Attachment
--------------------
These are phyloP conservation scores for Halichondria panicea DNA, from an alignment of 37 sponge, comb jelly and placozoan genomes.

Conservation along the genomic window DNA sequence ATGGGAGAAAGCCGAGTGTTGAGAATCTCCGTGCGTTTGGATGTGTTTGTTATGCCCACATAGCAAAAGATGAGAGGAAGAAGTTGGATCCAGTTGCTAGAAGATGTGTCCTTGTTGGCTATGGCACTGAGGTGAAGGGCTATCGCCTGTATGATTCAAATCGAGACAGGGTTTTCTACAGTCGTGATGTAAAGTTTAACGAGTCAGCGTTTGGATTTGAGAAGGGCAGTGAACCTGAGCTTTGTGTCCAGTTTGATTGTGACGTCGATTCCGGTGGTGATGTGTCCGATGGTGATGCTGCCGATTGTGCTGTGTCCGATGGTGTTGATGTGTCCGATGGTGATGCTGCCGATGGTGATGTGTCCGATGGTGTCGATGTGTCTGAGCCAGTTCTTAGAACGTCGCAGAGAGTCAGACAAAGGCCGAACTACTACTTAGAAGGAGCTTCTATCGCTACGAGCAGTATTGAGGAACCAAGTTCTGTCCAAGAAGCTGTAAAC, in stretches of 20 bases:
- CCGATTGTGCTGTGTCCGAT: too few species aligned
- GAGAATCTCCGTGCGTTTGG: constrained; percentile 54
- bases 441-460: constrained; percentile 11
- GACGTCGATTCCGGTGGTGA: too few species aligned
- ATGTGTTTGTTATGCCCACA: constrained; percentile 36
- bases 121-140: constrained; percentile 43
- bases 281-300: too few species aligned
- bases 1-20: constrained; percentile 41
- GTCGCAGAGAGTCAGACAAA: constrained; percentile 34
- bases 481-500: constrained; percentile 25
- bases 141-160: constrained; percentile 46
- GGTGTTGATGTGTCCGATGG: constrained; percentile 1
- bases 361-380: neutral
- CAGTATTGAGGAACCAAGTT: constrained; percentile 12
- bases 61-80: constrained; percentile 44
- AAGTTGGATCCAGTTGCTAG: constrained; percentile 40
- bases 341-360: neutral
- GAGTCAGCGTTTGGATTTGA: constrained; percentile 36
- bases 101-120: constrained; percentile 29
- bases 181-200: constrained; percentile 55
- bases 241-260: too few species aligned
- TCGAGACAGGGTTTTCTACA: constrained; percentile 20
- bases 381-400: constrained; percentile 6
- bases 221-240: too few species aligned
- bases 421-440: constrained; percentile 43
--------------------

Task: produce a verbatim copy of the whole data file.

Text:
These are phyloP conservation scores for Halichondria panicea DNA, from an alignment of 37 sponge, comb jelly and placozoan genomes.

Conservation along the genomic window DNA sequence ATGGGAGAAAGCCGAGTGTTGAGAATCTCCGTGCGTTTGGATGTGTTTGTTATGCCCACATAGCAAAAGATGAGAGGAAGAAGTTGGATCCAGTTGCTAGAAGATGTGTCCTTGTTGGCTATGGCACTGAGGTGAAGGGCTATCGCCTGTATGATTCAAATCGAGACAGGGTTTTCTACAGTCGTGATGTAAAGTTTAACGAGTCAGCGTTTGGATTTGAGAAGGGCAGTGAACCTGAGCTTTGTGTCCAGTTTGATTGTGACGTCGATTCCGGTGGTGATGTGTCCGATGGTGATGCTGCCGATTGTGCTGTGTCCGATGGTGTTGATGTGTCCGATGGTGATGCTGCCGATGGTGATGTGTCCGATGGTGTCGATGTGTCTGAGCCAGTTCTTAGAACGTCGCAGAGAGTCAGACAAAGGCCGAACTACTACTTAGAAGGAGCTTCTATCGCTACGAGCAGTATTGAGGAACCAAGTTCTGTCCAAGAAGCTGTAAAC, in stretches of 20 bases:
- CCGATTGTGCTGTGTCCGAT: too few species aligned
- GAGAATCTCCGTGCGTTTGG: constrained; percentile 54
- bases 441-460: constrained; percentile 11
- GACGTCGATTCCGGTGGTGA: too few species aligned
- ATGTGTTTGTTATGCCCACA: constrained; percentile 36
- bases 121-140: constrained; percentile 43
- bases 281-300: too few species aligned
- bases 1-20: constrained; percentile 41
- GTCGCAGAGAGTCAGACAAA: constrained; percentile 34
- bases 481-500: constrained; percentile 25
- bases 141-160: constrained; percentile 46
- GGTGTTGATGTGTCCGATGG: constrained; percentile 1
- bases 361-380: neutral
- CAGTATTGAGGAACCAAGTT: constrained; percentile 12
- bases 61-80: constrained; percentile 44
- AAGTTGGATCCAGTTGCTAG: constrained; percentile 40
- bases 341-360: neutral
- GAGTCAGCGTTTGGATTTGA: constrained; percentile 36
- bases 101-120: constrained; percentile 29
- bases 181-200: constrained; percentile 55
- bases 241-260: too few species aligned
- TCGAGACAGGGTTTTCTACA: constrained; percentile 20
- bases 381-400: constrained; percentile 6
- bases 221-240: too few species aligned
- bases 421-440: constrained; percentile 43